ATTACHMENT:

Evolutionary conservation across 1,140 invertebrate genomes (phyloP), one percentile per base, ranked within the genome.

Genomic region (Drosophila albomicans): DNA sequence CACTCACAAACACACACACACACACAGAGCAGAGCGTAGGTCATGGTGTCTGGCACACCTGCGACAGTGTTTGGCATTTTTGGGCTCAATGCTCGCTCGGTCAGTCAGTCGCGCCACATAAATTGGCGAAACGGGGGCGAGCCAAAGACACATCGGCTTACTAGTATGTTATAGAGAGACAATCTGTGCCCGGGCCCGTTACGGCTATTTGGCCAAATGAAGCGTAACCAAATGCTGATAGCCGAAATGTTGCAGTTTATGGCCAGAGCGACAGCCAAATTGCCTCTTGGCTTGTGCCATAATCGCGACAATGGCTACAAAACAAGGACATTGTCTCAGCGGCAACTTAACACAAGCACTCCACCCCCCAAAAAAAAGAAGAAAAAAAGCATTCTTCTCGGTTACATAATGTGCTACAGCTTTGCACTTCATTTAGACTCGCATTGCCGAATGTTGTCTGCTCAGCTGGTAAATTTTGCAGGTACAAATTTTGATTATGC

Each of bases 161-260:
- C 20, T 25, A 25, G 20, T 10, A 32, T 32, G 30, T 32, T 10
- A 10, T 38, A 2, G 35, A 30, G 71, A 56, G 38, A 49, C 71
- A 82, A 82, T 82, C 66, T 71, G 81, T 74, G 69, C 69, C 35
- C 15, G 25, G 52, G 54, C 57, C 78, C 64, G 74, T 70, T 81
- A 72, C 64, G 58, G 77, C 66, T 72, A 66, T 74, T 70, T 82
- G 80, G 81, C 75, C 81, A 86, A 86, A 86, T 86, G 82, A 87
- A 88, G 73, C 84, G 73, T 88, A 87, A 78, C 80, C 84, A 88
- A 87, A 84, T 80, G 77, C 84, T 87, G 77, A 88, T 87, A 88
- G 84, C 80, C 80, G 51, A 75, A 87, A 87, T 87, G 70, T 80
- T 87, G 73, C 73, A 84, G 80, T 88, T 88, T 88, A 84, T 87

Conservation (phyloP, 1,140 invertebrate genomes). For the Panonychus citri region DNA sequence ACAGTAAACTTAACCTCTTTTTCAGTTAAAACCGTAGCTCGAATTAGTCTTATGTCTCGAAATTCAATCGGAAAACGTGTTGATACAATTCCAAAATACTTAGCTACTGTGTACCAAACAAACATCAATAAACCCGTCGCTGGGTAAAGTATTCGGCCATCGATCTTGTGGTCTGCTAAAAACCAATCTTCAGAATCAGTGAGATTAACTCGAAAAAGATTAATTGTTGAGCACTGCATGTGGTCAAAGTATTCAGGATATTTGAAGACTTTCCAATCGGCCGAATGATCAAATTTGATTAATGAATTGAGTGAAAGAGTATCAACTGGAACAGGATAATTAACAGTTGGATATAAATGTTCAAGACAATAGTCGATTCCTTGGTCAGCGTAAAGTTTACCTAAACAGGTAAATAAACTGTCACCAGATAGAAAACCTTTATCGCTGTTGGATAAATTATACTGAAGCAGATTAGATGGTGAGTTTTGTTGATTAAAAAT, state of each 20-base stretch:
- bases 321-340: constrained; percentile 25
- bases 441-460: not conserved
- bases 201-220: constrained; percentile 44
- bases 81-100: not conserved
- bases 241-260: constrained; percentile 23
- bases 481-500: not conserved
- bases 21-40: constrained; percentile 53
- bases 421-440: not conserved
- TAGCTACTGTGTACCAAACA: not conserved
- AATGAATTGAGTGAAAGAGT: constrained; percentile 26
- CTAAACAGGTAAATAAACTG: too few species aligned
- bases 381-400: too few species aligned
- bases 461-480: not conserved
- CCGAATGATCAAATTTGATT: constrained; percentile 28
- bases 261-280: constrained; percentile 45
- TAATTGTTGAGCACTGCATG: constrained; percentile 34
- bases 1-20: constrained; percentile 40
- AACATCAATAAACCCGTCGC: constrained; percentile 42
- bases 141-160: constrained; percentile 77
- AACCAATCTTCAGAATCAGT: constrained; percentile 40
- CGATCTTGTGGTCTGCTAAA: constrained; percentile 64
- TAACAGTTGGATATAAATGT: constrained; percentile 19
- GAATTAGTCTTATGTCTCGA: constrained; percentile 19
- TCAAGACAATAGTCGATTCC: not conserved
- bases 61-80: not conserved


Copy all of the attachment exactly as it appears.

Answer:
Evolutionary conservation across 1,140 invertebrate genomes (phyloP), one percentile per base, ranked within the genome.

Genomic region (Drosophila albomicans): DNA sequence CACTCACAAACACACACACACACACAGAGCAGAGCGTAGGTCATGGTGTCTGGCACACCTGCGACAGTGTTTGGCATTTTTGGGCTCAATGCTCGCTCGGTCAGTCAGTCGCGCCACATAAATTGGCGAAACGGGGGCGAGCCAAAGACACATCGGCTTACTAGTATGTTATAGAGAGACAATCTGTGCCCGGGCCCGTTACGGCTATTTGGCCAAATGAAGCGTAACCAAATGCTGATAGCCGAAATGTTGCAGTTTATGGCCAGAGCGACAGCCAAATTGCCTCTTGGCTTGTGCCATAATCGCGACAATGGCTACAAAACAAGGACATTGTCTCAGCGGCAACTTAACACAAGCACTCCACCCCCCAAAAAAAAGAAGAAAAAAAGCATTCTTCTCGGTTACATAATGTGCTACAGCTTTGCACTTCATTTAGACTCGCATTGCCGAATGTTGTCTGCTCAGCTGGTAAATTTTGCAGGTACAAATTTTGATTATGC

Each of bases 161-260:
- C 20, T 25, A 25, G 20, T 10, A 32, T 32, G 30, T 32, T 10
- A 10, T 38, A 2, G 35, A 30, G 71, A 56, G 38, A 49, C 71
- A 82, A 82, T 82, C 66, T 71, G 81, T 74, G 69, C 69, C 35
- C 15, G 25, G 52, G 54, C 57, C 78, C 64, G 74, T 70, T 81
- A 72, C 64, G 58, G 77, C 66, T 72, A 66, T 74, T 70, T 82
- G 80, G 81, C 75, C 81, A 86, A 86, A 86, T 86, G 82, A 87
- A 88, G 73, C 84, G 73, T 88, A 87, A 78, C 80, C 84, A 88
- A 87, A 84, T 80, G 77, C 84, T 87, G 77, A 88, T 87, A 88
- G 84, C 80, C 80, G 51, A 75, A 87, A 87, T 87, G 70, T 80
- T 87, G 73, C 73, A 84, G 80, T 88, T 88, T 88, A 84, T 87

Conservation (phyloP, 1,140 invertebrate genomes). For the Panonychus citri region DNA sequence ACAGTAAACTTAACCTCTTTTTCAGTTAAAACCGTAGCTCGAATTAGTCTTATGTCTCGAAATTCAATCGGAAAACGTGTTGATACAATTCCAAAATACTTAGCTACTGTGTACCAAACAAACATCAATAAACCCGTCGCTGGGTAAAGTATTCGGCCATCGATCTTGTGGTCTGCTAAAAACCAATCTTCAGAATCAGTGAGATTAACTCGAAAAAGATTAATTGTTGAGCACTGCATGTGGTCAAAGTATTCAGGATATTTGAAGACTTTCCAATCGGCCGAATGATCAAATTTGATTAATGAATTGAGTGAAAGAGTATCAACTGGAACAGGATAATTAACAGTTGGATATAAATGTTCAAGACAATAGTCGATTCCTTGGTCAGCGTAAAGTTTACCTAAACAGGTAAATAAACTGTCACCAGATAGAAAACCTTTATCGCTGTTGGATAAATTATACTGAAGCAGATTAGATGGTGAGTTTTGTTGATTAAAAAT, state of each 20-base stretch:
- bases 321-340: constrained; percentile 25
- bases 441-460: not conserved
- bases 201-220: constrained; percentile 44
- bases 81-100: not conserved
- bases 241-260: constrained; percentile 23
- bases 481-500: not conserved
- bases 21-40: constrained; percentile 53
- bases 421-440: not conserved
- TAGCTACTGTGTACCAAACA: not conserved
- AATGAATTGAGTGAAAGAGT: constrained; percentile 26
- CTAAACAGGTAAATAAACTG: too few species aligned
- bases 381-400: too few species aligned
- bases 461-480: not conserved
- CCGAATGATCAAATTTGATT: constrained; percentile 28
- bases 261-280: constrained; percentile 45
- TAATTGTTGAGCACTGCATG: constrained; percentile 34
- bases 1-20: constrained; percentile 40
- AACATCAATAAACCCGTCGC: constrained; percentile 42
- bases 141-160: constrained; percentile 77
- AACCAATCTTCAGAATCAGT: constrained; percentile 40
- CGATCTTGTGGTCTGCTAAA: constrained; percentile 64
- TAACAGTTGGATATAAATGT: constrained; percentile 19
- GAATTAGTCTTATGTCTCGA: constrained; percentile 19
- TCAAGACAATAGTCGATTCC: not conserved
- bases 61-80: not conserved